University students have just about finished their exams. Those few weeks of sleepless nights, caffeine overdoses, fast food and unwashed clothes worn again are over and the long wait for the results is beginning.
Roughly the same proportion of young women as men will have gone through the agonising past few weeks. Women constitute just over half of all students in Hong Kong's public universities today.
One of Hong Kong's greatest social achievements of the past few decades has been the turnaround in girls' education.
A recent study for Civic Exchange and The Women's Foundation, titled "The Changing Faces of Hong Kong", shows that 70 per cent of women aged 60 or over in 2011 had either no education or had only been to primary school, whereas only two per cent of women in their 20s were in that position (That's still two per cent too many, however).
The study also shows that 53 per cent of women in their 20s in 2011 achieved a post-secondary education (degree or non-degree). In 1991, that figure was 18 per cent.
Improved levels of educational attainment are a critical factor in improving women's and girls' lives. The recent study also shows that women in their 20s have achieved equality of earnings with men, before marriage, family responsibilities and other limitations when they reach their 30s start to create a gap.
The median monthly employment earnings for women and men in their 20s in 2011 was HK$10,000 when foreign domestic helpers are excluded. (The previous column in this series discussed the uncomfortable fact that earnings equality has been achieved at the expense of domestic helpers.)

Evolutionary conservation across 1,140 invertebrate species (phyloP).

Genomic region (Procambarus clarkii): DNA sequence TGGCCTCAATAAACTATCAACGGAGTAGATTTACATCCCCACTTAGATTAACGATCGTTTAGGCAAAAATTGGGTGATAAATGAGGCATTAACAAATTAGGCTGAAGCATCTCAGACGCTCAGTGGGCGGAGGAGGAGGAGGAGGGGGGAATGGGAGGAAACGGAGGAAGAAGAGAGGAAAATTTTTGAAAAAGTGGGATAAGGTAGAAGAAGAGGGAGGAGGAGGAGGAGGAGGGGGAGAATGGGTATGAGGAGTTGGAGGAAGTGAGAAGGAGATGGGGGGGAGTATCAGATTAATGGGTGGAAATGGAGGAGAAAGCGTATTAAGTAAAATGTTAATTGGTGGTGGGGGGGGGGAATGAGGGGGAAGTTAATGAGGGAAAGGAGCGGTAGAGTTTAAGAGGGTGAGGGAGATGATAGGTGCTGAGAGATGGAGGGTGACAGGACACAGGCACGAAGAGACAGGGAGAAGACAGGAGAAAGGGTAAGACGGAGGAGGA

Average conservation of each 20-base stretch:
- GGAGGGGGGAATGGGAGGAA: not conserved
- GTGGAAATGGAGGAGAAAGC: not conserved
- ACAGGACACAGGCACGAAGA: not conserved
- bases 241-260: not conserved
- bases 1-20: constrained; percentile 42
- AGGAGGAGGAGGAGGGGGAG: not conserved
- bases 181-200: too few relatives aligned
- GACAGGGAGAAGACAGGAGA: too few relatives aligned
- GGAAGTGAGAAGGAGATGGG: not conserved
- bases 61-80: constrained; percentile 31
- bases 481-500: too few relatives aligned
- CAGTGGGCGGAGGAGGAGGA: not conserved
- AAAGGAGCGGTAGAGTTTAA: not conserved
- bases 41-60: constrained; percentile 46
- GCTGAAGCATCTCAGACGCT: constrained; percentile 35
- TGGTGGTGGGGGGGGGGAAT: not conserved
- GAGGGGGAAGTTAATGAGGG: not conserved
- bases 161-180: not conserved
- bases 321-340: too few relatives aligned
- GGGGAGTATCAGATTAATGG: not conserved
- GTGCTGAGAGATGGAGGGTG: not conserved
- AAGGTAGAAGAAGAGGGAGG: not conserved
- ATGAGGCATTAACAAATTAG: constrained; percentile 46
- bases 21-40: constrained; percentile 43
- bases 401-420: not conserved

However, inflation-adjusted earnings analysis shows that real earnings for men and women in their 20s have actually declined over the past decade from just over HK$11,000 in 2001 to HK$10,000 in 2011. They are worse off today than in 2001.
And they are only marginally better off than 20 years ago, with real earnings at just over HK$9,000 in 1991.
So we have a situation where women's educational attainment levels have improved dramatically, but young people's real earnings have stagnated.
In addition, the proportion of young men and women aged 25-34 who are living with their parents has increased as they marry later and property prices escalate.
Parents work hard to put their children through university, in the hope that they will have a bright future, but youth poverty is increasing. Career prospects are narrow in a society with little job diversity and there are limited options to share in the proceeds of economic growth.
If this continues, those few weeks of revision, instant noodles and dirty clothes will not seem like a hardship compared to the disappointment of real life.
It is a tremendous step forward for Hong Kong's women that the education gap and the earnings gap for young people starting out in their 20s has closed, but it will be wasted if we allow our young people to suffer the consequences of growing youth poverty.
Louisa Mitchell is an independent social policy researcher. This article is part of a series on women and gender issues, developed in collaboration with The Women's Foundation